Thursday, September 20, 2007

Not what you thought

I'll let the Wall Street Journal do the talking:
Every Monday night at 10 o'clock, Iranians by the millions tune into Channel One to watch the most expensive show ever aired on the Islamic republic's state-owned television. Its elaborate 1940s costumes and European locations are a far cry from the typical Iranian TV fare of scarf-clad women and gray-suited men.

But the most surprising thing about the wildly popular show is that it is a heart-wrenching tale of European Jews during World War II.
The program has an undercurrent of very mixed messages regarding Jews, Judaism, and Israel. (They're still struggling with the fact that Zionism is not imperialism, just a nationalism.) It also has a funny allusion to Descartes and his skeptical "I think, therefore I am - but I'm not sure about anything else" line. In the context of Iran's theocracy, that has a clear implication.*

You can watch part of the first episode here. It's in Farsi, but has English subtitles.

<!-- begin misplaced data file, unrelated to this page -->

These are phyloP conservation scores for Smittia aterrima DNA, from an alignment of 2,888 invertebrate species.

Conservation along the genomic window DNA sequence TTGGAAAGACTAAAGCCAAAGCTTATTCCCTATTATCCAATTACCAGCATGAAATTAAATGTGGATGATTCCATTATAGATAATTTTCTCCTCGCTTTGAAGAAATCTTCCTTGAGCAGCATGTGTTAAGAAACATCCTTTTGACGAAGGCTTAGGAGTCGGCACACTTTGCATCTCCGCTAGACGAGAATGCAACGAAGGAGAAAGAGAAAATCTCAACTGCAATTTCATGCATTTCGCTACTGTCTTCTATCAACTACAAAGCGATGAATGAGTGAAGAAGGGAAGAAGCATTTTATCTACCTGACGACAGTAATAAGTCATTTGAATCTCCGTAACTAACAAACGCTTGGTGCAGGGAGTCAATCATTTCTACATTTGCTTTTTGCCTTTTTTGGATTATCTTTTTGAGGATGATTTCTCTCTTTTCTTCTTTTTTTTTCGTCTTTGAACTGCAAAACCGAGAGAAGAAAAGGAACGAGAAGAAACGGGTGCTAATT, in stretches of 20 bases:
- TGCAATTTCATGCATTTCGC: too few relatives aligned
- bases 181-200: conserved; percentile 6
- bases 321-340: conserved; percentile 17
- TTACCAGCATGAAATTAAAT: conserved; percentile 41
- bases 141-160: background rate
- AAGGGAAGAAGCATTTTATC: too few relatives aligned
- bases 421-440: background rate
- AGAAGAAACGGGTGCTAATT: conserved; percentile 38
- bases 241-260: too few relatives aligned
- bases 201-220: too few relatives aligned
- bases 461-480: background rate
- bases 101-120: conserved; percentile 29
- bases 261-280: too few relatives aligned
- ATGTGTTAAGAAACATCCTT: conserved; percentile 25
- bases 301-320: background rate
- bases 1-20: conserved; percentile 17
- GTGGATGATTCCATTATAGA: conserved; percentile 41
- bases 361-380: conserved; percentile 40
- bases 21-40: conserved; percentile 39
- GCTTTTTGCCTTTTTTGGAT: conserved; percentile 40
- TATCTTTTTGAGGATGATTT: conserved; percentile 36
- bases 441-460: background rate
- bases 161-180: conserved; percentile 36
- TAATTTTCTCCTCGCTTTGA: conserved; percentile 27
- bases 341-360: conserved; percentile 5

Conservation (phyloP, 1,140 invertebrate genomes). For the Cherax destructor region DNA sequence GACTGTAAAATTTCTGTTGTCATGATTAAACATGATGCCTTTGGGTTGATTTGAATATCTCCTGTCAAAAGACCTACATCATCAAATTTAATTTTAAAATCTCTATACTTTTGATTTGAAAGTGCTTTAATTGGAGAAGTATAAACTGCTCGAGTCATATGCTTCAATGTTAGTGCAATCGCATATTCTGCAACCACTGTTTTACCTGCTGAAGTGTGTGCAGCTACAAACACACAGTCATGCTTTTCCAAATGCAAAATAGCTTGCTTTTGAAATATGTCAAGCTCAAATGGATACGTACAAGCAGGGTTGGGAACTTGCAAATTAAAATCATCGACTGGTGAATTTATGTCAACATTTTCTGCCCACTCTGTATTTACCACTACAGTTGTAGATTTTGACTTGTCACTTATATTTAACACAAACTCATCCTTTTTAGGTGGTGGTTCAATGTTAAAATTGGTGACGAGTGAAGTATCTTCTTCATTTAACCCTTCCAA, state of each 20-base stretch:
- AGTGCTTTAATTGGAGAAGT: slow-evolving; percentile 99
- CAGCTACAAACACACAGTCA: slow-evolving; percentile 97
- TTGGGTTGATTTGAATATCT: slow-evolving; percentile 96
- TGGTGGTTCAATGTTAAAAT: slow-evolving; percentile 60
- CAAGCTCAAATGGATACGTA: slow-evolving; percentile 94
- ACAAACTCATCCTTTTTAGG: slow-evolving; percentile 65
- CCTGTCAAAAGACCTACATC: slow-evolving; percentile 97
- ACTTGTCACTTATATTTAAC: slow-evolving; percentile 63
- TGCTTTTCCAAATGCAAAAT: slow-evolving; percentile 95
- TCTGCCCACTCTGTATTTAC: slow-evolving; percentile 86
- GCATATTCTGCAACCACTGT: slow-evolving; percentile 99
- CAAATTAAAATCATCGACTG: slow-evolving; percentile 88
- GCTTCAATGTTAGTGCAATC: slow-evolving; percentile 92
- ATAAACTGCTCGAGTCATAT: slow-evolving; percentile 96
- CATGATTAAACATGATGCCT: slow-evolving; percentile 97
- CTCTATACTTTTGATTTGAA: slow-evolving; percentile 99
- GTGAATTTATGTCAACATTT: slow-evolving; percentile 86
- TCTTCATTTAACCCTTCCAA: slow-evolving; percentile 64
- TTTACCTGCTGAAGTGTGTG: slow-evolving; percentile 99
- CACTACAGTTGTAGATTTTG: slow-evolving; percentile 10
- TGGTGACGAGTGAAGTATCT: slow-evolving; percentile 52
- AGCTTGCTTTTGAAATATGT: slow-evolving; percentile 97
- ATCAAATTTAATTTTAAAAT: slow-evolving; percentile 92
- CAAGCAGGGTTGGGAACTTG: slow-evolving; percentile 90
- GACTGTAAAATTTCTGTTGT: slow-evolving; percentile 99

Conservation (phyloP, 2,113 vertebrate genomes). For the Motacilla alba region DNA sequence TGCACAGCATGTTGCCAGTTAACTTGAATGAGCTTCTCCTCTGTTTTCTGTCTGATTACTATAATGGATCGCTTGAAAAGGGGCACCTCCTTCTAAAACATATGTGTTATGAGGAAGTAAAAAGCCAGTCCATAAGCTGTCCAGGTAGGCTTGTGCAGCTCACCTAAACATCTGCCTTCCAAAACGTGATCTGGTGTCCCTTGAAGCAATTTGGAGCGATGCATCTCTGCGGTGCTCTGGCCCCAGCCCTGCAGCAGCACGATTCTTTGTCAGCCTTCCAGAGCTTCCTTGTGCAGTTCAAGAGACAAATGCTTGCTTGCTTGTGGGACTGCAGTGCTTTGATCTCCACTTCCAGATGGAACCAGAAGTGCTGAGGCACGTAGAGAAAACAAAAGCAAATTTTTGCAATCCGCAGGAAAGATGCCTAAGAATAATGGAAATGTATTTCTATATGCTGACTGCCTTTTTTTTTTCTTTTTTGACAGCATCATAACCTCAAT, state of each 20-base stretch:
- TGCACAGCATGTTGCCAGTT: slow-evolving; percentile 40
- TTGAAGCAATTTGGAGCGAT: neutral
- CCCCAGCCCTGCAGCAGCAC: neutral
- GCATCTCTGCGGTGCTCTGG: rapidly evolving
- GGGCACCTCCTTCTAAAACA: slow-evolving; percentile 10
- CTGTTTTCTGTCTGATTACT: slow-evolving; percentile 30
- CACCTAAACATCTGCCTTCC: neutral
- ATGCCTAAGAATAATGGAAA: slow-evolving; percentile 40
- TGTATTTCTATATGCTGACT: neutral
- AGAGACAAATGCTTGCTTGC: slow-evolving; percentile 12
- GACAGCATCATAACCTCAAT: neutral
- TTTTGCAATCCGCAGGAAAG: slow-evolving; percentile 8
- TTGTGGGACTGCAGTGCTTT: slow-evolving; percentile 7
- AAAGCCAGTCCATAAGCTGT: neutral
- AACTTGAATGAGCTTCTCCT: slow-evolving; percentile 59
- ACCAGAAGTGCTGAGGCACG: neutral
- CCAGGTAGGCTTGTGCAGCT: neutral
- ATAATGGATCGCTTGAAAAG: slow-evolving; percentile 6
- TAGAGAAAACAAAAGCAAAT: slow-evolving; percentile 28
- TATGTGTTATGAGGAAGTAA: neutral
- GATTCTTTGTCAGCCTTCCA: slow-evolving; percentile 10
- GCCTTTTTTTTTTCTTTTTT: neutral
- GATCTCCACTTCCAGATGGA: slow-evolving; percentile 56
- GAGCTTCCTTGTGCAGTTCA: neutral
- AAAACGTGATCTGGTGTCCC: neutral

POSTSCRIPT: For more about Iran, read the irrepressible Michael Totten again. His work is getting more exposure in the conventional media, which is a Good Thing.

A somewhat different point of view is provided by Abbas Milani, professor at Stanford and Hoover Institution fellow. A counterforce strike against Iran might yet prove necessary. But no one should be under any illusions that it has any other purpose than just that. It can't lead by itself to political change. Counterviolence can stop or prevent violence. It cannot produce constructive change by itself. Other forces have to be at work.
* Not that there are no sources of religious doubt and philosophical skepticism in Iranian history. Just read Omar Khayyam's Rubaiyat, written about nine hundred years ago, but banned in Iran after the 1979 Islamic revolution. The West has a long history of such things, but surely no monopoly.

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